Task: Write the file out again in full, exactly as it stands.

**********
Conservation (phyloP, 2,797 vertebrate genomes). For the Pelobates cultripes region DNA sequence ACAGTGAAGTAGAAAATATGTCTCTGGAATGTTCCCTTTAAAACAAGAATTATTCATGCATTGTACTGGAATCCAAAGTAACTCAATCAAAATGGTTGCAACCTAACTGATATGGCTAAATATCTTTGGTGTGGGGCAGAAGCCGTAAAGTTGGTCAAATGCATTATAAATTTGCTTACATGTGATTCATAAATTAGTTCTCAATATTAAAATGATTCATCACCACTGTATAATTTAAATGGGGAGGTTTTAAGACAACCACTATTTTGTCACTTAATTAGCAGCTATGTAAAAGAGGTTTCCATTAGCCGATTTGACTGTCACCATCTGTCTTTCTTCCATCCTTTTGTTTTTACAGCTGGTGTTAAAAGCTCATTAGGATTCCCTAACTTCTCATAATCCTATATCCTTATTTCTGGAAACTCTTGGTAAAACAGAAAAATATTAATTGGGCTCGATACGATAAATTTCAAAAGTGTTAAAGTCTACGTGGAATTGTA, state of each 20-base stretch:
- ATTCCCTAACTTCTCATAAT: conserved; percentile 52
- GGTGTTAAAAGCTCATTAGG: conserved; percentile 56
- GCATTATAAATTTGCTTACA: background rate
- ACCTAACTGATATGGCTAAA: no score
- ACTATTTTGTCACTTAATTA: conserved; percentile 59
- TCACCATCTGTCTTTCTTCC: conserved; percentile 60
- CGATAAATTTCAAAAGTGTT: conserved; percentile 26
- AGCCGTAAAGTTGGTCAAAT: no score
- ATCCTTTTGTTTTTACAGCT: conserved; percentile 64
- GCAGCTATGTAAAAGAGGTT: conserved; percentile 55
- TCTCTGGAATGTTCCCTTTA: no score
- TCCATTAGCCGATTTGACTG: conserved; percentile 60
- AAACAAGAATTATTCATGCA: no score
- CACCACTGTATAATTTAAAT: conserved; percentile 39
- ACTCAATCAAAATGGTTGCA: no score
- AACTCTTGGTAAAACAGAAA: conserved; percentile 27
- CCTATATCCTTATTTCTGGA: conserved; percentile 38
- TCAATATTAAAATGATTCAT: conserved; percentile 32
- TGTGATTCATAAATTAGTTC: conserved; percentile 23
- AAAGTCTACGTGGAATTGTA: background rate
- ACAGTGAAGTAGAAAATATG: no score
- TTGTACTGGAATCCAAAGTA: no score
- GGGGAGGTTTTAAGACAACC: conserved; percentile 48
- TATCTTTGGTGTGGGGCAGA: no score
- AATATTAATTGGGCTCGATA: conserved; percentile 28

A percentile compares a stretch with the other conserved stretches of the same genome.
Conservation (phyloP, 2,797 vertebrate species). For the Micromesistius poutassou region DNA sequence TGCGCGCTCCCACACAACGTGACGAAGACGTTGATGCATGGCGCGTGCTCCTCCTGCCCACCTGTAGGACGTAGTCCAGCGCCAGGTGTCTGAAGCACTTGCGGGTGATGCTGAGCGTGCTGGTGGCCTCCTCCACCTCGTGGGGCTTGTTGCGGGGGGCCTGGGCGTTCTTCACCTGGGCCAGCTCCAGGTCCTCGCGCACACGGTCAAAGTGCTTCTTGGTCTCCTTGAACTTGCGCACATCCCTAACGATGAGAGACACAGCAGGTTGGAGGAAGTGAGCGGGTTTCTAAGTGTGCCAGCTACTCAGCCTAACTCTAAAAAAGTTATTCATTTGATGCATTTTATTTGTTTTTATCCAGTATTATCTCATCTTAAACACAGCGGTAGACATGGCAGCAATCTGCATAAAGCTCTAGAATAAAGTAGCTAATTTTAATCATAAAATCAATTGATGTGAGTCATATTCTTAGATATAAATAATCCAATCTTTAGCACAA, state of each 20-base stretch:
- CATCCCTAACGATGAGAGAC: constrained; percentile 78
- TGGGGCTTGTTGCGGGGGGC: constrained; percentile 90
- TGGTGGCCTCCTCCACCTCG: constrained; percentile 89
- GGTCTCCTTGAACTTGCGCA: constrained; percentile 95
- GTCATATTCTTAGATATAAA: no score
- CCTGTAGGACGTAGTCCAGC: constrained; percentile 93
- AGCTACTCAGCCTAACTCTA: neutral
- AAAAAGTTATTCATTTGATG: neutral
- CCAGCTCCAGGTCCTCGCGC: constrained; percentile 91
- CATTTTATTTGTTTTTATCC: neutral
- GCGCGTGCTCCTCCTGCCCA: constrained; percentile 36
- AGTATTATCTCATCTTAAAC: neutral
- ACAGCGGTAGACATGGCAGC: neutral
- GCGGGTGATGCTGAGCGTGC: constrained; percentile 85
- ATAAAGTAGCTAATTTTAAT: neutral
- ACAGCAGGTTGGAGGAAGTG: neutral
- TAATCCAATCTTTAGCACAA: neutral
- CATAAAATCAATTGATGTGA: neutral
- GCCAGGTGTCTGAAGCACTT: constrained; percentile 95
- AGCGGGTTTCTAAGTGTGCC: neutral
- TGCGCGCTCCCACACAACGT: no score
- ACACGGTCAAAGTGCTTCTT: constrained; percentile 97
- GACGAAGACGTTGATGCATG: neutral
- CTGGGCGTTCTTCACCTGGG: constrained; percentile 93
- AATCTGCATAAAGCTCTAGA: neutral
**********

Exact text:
Conservation (phyloP, 2,797 vertebrate genomes). For the Pelobates cultripes region DNA sequence ACAGTGAAGTAGAAAATATGTCTCTGGAATGTTCCCTTTAAAACAAGAATTATTCATGCATTGTACTGGAATCCAAAGTAACTCAATCAAAATGGTTGCAACCTAACTGATATGGCTAAATATCTTTGGTGTGGGGCAGAAGCCGTAAAGTTGGTCAAATGCATTATAAATTTGCTTACATGTGATTCATAAATTAGTTCTCAATATTAAAATGATTCATCACCACTGTATAATTTAAATGGGGAGGTTTTAAGACAACCACTATTTTGTCACTTAATTAGCAGCTATGTAAAAGAGGTTTCCATTAGCCGATTTGACTGTCACCATCTGTCTTTCTTCCATCCTTTTGTTTTTACAGCTGGTGTTAAAAGCTCATTAGGATTCCCTAACTTCTCATAATCCTATATCCTTATTTCTGGAAACTCTTGGTAAAACAGAAAAATATTAATTGGGCTCGATACGATAAATTTCAAAAGTGTTAAAGTCTACGTGGAATTGTA, state of each 20-base stretch:
- ATTCCCTAACTTCTCATAAT: conserved; percentile 52
- GGTGTTAAAAGCTCATTAGG: conserved; percentile 56
- GCATTATAAATTTGCTTACA: background rate
- ACCTAACTGATATGGCTAAA: no score
- ACTATTTTGTCACTTAATTA: conserved; percentile 59
- TCACCATCTGTCTTTCTTCC: conserved; percentile 60
- CGATAAATTTCAAAAGTGTT: conserved; percentile 26
- AGCCGTAAAGTTGGTCAAAT: no score
- ATCCTTTTGTTTTTACAGCT: conserved; percentile 64
- GCAGCTATGTAAAAGAGGTT: conserved; percentile 55
- TCTCTGGAATGTTCCCTTTA: no score
- TCCATTAGCCGATTTGACTG: conserved; percentile 60
- AAACAAGAATTATTCATGCA: no score
- CACCACTGTATAATTTAAAT: conserved; percentile 39
- ACTCAATCAAAATGGTTGCA: no score
- AACTCTTGGTAAAACAGAAA: conserved; percentile 27
- CCTATATCCTTATTTCTGGA: conserved; percentile 38
- TCAATATTAAAATGATTCAT: conserved; percentile 32
- TGTGATTCATAAATTAGTTC: conserved; percentile 23
- AAAGTCTACGTGGAATTGTA: background rate
- ACAGTGAAGTAGAAAATATG: no score
- TTGTACTGGAATCCAAAGTA: no score
- GGGGAGGTTTTAAGACAACC: conserved; percentile 48
- TATCTTTGGTGTGGGGCAGA: no score
- AATATTAATTGGGCTCGATA: conserved; percentile 28

A percentile compares a stretch with the other conserved stretches of the same genome.
Conservation (phyloP, 2,797 vertebrate species). For the Micromesistius poutassou region DNA sequence TGCGCGCTCCCACACAACGTGACGAAGACGTTGATGCATGGCGCGTGCTCCTCCTGCCCACCTGTAGGACGTAGTCCAGCGCCAGGTGTCTGAAGCACTTGCGGGTGATGCTGAGCGTGCTGGTGGCCTCCTCCACCTCGTGGGGCTTGTTGCGGGGGGCCTGGGCGTTCTTCACCTGGGCCAGCTCCAGGTCCTCGCGCACACGGTCAAAGTGCTTCTTGGTCTCCTTGAACTTGCGCACATCCCTAACGATGAGAGACACAGCAGGTTGGAGGAAGTGAGCGGGTTTCTAAGTGTGCCAGCTACTCAGCCTAACTCTAAAAAAGTTATTCATTTGATGCATTTTATTTGTTTTTATCCAGTATTATCTCATCTTAAACACAGCGGTAGACATGGCAGCAATCTGCATAAAGCTCTAGAATAAAGTAGCTAATTTTAATCATAAAATCAATTGATGTGAGTCATATTCTTAGATATAAATAATCCAATCTTTAGCACAA, state of each 20-base stretch:
- CATCCCTAACGATGAGAGAC: constrained; percentile 78
- TGGGGCTTGTTGCGGGGGGC: constrained; percentile 90
- TGGTGGCCTCCTCCACCTCG: constrained; percentile 89
- GGTCTCCTTGAACTTGCGCA: constrained; percentile 95
- GTCATATTCTTAGATATAAA: no score
- CCTGTAGGACGTAGTCCAGC: constrained; percentile 93
- AGCTACTCAGCCTAACTCTA: neutral
- AAAAAGTTATTCATTTGATG: neutral
- CCAGCTCCAGGTCCTCGCGC: constrained; percentile 91
- CATTTTATTTGTTTTTATCC: neutral
- GCGCGTGCTCCTCCTGCCCA: constrained; percentile 36
- AGTATTATCTCATCTTAAAC: neutral
- ACAGCGGTAGACATGGCAGC: neutral
- GCGGGTGATGCTGAGCGTGC: constrained; percentile 85
- ATAAAGTAGCTAATTTTAAT: neutral
- ACAGCAGGTTGGAGGAAGTG: neutral
- TAATCCAATCTTTAGCACAA: neutral
- CATAAAATCAATTGATGTGA: neutral
- GCCAGGTGTCTGAAGCACTT: constrained; percentile 95
- AGCGGGTTTCTAAGTGTGCC: neutral
- TGCGCGCTCCCACACAACGT: no score
- ACACGGTCAAAGTGCTTCTT: constrained; percentile 97
- GACGAAGACGTTGATGCATG: neutral
- CTGGGCGTTCTTCACCTGGG: constrained; percentile 93
- AATCTGCATAAAGCTCTAGA: neutral